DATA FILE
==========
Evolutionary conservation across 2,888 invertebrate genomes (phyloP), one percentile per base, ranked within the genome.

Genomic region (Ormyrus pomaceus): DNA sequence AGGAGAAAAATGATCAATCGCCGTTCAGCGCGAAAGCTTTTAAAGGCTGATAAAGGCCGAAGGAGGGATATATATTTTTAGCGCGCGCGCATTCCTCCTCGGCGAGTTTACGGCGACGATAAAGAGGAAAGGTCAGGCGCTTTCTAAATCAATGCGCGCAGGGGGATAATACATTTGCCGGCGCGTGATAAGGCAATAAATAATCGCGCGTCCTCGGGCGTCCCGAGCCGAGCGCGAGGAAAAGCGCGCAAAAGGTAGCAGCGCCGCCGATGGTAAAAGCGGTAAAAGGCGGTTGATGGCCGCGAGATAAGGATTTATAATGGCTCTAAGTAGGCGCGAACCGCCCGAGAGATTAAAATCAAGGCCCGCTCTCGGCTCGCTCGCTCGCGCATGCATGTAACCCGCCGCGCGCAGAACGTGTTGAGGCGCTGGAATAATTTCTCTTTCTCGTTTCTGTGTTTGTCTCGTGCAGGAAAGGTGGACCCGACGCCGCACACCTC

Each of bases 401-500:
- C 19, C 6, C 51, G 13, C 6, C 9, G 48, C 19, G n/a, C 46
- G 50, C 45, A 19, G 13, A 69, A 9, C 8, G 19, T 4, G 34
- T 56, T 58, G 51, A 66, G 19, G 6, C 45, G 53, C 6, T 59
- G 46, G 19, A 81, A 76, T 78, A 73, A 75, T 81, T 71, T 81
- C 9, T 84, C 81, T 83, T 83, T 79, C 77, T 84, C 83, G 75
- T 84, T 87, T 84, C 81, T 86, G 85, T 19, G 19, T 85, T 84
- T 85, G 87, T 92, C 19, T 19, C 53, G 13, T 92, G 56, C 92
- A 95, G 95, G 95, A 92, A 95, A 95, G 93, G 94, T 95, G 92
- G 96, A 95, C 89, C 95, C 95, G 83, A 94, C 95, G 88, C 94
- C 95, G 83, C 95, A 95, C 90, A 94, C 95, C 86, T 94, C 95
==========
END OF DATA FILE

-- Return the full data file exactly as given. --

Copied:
Evolutionary conservation across 2,888 invertebrate genomes (phyloP), one percentile per base, ranked within the genome.

Genomic region (Ormyrus pomaceus): DNA sequence AGGAGAAAAATGATCAATCGCCGTTCAGCGCGAAAGCTTTTAAAGGCTGATAAAGGCCGAAGGAGGGATATATATTTTTAGCGCGCGCGCATTCCTCCTCGGCGAGTTTACGGCGACGATAAAGAGGAAAGGTCAGGCGCTTTCTAAATCAATGCGCGCAGGGGGATAATACATTTGCCGGCGCGTGATAAGGCAATAAATAATCGCGCGTCCTCGGGCGTCCCGAGCCGAGCGCGAGGAAAAGCGCGCAAAAGGTAGCAGCGCCGCCGATGGTAAAAGCGGTAAAAGGCGGTTGATGGCCGCGAGATAAGGATTTATAATGGCTCTAAGTAGGCGCGAACCGCCCGAGAGATTAAAATCAAGGCCCGCTCTCGGCTCGCTCGCTCGCGCATGCATGTAACCCGCCGCGCGCAGAACGTGTTGAGGCGCTGGAATAATTTCTCTTTCTCGTTTCTGTGTTTGTCTCGTGCAGGAAAGGTGGACCCGACGCCGCACACCTC

Each of bases 401-500:
- C 19, C 6, C 51, G 13, C 6, C 9, G 48, C 19, G n/a, C 46
- G 50, C 45, A 19, G 13, A 69, A 9, C 8, G 19, T 4, G 34
- T 56, T 58, G 51, A 66, G 19, G 6, C 45, G 53, C 6, T 59
- G 46, G 19, A 81, A 76, T 78, A 73, A 75, T 81, T 71, T 81
- C 9, T 84, C 81, T 83, T 83, T 79, C 77, T 84, C 83, G 75
- T 84, T 87, T 84, C 81, T 86, G 85, T 19, G 19, T 85, T 84
- T 85, G 87, T 92, C 19, T 19, C 53, G 13, T 92, G 56, C 92
- A 95, G 95, G 95, A 92, A 95, A 95, G 93, G 94, T 95, G 92
- G 96, A 95, C 89, C 95, C 95, G 83, A 94, C 95, G 88, C 94
- C 95, G 83, C 95, A 95, C 90, A 94, C 95, C 86, T 94, C 95